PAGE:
Crypto Boosters Attack SEC for 'Manipulating' BTC Market After ETF Tweet

Lawmakers and crypto boosters are asking questions about how the SEC's X (formerly Twitter) account was compromised, leading to a bogus tweet on Tuesday.

AccessTimeIconJan 10, 2024 at 1:22 a.m. UTC
Updated Mar 8, 2024 at 7:35 p.m. UTC
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Nearly seven years ago, the Securities and Exchange Commission (SEC) denied the first spot bitcoin exchange-traded fund (ETF) application, citing the risk presented to investors by market manipulation. It would become a familiar refrain for the countless rejections that followed.

The regulator's got some explaining to do.

Tuesday's bogus tweet from the SEC's official X (formerly Twitter) account caused a rapid pump and then plummet in bitcoin's price as traders tried to make sense of the apparent approval. By the looks of it, the powerful regulator had just greenlit every prospective BTC ETF application, delivering bitcoin speculators their long-awaited victory a full day ahead of schedule.

Of course, the suspicious post – it was paired with a $BTC cashtag – was a hoax. Within minutes Chair Gary Gensler tweeted from his own account that SEC had not approved anything. Bitcoin markets continued their sell-off in response.

The whole charade prompted calls for an investigation by crypto-friendly lawmakers and enraged social media users alike into how the SEC allowed itself to become a disinformation platform.

"Fraudulent announcements, like the one that was made on the SEC’s social media, can manipulate markets. We need transparency on what happened," tweeted Senator Cynthia Lummis (R-Wy.) after the SEC confirmed its account has been "compromised."

It was an ironic twist in what many expected were the final hours of the SEC's stonewalling of the spot bitcoin ETF.

The SEC's own statements primed traders for overreacting to this type of misinformation. In mid-October the regulator tweeted "Careful what you read on the internet. The best source of information about the SEC is the SEC," in response to a retracted CoinTelegraph tweet that stated that BlackRock's bitcoin ETF application had been approved.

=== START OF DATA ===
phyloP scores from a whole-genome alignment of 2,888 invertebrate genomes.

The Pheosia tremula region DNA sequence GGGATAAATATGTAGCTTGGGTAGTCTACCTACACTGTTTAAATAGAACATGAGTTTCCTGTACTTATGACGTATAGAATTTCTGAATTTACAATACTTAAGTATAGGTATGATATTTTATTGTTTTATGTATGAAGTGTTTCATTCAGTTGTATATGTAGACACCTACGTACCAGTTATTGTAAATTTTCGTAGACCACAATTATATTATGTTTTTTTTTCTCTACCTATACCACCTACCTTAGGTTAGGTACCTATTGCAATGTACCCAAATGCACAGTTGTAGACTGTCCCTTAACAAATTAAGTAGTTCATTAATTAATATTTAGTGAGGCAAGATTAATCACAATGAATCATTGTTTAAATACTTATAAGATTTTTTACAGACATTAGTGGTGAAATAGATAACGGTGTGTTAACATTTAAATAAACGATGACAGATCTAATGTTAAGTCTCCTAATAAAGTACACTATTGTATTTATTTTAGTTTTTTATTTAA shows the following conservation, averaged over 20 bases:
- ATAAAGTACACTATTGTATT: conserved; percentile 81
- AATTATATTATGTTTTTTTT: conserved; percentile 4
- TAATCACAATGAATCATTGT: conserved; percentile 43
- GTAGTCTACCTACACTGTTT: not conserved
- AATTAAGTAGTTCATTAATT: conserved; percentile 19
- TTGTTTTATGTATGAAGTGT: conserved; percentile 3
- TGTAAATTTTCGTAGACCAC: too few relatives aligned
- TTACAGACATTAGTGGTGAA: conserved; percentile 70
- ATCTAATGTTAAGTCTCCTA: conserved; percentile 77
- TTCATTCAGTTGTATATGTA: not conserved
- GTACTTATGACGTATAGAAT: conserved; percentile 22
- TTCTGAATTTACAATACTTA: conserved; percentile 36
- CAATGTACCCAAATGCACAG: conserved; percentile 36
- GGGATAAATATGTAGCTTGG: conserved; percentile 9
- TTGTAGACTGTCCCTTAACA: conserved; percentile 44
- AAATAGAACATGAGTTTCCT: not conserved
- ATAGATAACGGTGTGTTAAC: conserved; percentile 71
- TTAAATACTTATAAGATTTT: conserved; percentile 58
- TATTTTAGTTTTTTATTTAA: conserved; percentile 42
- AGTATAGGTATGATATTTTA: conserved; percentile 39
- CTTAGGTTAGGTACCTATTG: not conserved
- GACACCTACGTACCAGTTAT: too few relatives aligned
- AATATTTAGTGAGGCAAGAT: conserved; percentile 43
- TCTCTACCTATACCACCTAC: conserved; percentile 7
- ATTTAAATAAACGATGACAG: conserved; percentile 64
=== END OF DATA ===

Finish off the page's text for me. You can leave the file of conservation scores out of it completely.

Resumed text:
While the first part of that tweet retained its credibility Tuesday, the second half was reduced to farce. As many commentators pointed out, even the SEC cannot be trusted for what's going on at the SEC.

Last week, an SEC spokesperson told CoinDesk that any decisions would first be posted on its own internal EDGAR database. Of course, the general public and even informed observers cast such guidance aside on Tuesday.

"Does this mean we can blame more of the @secgov’s horrible rulemaking and so-called regulation by enforcement on a 'compromised account'?, tweeted Rep. Bill Huizenga in response to Gensler.

Beyond the gleeful irony of it all, the SEC's apparently hacked account raised uncomfortable questions about how seriously the regulator took its mandate to protect itself in order to protect investors (though it's unclear how exactly the X account was compromised).

"The SEC will work with law enforcement and our partners across government to investigate the matter and determine appropriate next steps relating to both the unauthorized access and any related misconduct," the regulator said hours into the episode.

Edited by Nikhilesh De.


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Danny Nelson

Danny is CoinDesk's Managing Editor for Data & Tokens. He owns BTC, ETH and SOL.

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